JEL: D91 D13 J21 J22 J16
    Date: 2019–12
  3. By: Corinna Frodermann (Institute for Employment Research, Nuremberg, Germany); Katharina Wrohlich (DIW Berlin); Aline Zucco (DIW Berlin)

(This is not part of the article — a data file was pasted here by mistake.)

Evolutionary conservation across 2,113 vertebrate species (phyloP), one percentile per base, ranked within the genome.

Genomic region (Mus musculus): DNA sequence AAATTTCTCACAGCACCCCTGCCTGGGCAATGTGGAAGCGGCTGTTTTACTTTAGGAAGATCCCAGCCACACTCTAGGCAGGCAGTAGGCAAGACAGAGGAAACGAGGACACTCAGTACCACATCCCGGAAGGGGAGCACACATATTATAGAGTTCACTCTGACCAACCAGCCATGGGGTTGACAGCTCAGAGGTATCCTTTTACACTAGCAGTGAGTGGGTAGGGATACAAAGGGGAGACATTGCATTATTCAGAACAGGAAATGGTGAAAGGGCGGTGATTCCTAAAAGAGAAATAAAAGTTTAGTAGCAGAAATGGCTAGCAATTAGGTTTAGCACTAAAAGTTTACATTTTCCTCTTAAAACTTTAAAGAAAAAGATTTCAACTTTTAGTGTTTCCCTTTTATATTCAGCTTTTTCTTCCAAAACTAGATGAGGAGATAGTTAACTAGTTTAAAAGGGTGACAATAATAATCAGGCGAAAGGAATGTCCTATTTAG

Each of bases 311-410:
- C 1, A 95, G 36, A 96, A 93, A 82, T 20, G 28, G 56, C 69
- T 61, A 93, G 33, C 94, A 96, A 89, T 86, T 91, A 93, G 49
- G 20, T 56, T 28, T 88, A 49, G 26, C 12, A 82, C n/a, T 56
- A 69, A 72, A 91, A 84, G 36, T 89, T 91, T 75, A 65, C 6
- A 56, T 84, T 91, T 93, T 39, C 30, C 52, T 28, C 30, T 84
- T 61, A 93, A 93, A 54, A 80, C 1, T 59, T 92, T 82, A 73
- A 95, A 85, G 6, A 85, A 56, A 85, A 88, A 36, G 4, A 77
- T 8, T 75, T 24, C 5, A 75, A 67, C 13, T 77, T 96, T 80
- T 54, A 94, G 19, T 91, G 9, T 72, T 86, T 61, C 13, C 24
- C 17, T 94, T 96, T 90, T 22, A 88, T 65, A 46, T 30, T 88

Abstract: Paid parental leave schemes have been shown to increase women’s employment rates but decrease their wages in case of extended leave durations. In view of these potential trade-offs, many countries are discussing the optimal design of parental leave policies. We analyze the impact of a major parental leave reform on mothers’ long-term earnings. The 2007 German parental leave reform replaced a means-tested benefit with a more generous earnings-related benefit that is granted for a shorter period of time. Additionally, a “daddy quota” of two months was introduced. To identify the causal effect of this policy on long-run earnings of mothers, we use a difference-in-difference approach that compares labor market outcomes of mothers who gave birth just before and right after the reform and nets out seasonal effects by including the year before. Using administrative social security data, we confirm previous findings and show that the average duration of employment interruptions increased for high-income mothers. Nevertheless, we find a positive long-run effect on earnings for mothers in this group. This effect cannot be explained by changes in working hours, observed characteristics, changes in employer stability or fertility patterns. Descriptive evidence suggests that the stronger involvement of fathers, incentivized by the “daddy months”, could have facilitated mothers’ re-entry into the labor market and thereby increased earnings. For mothers with low prior-to-birth earnings, however, we do not find any beneficial labor market effects of this parental leave reform.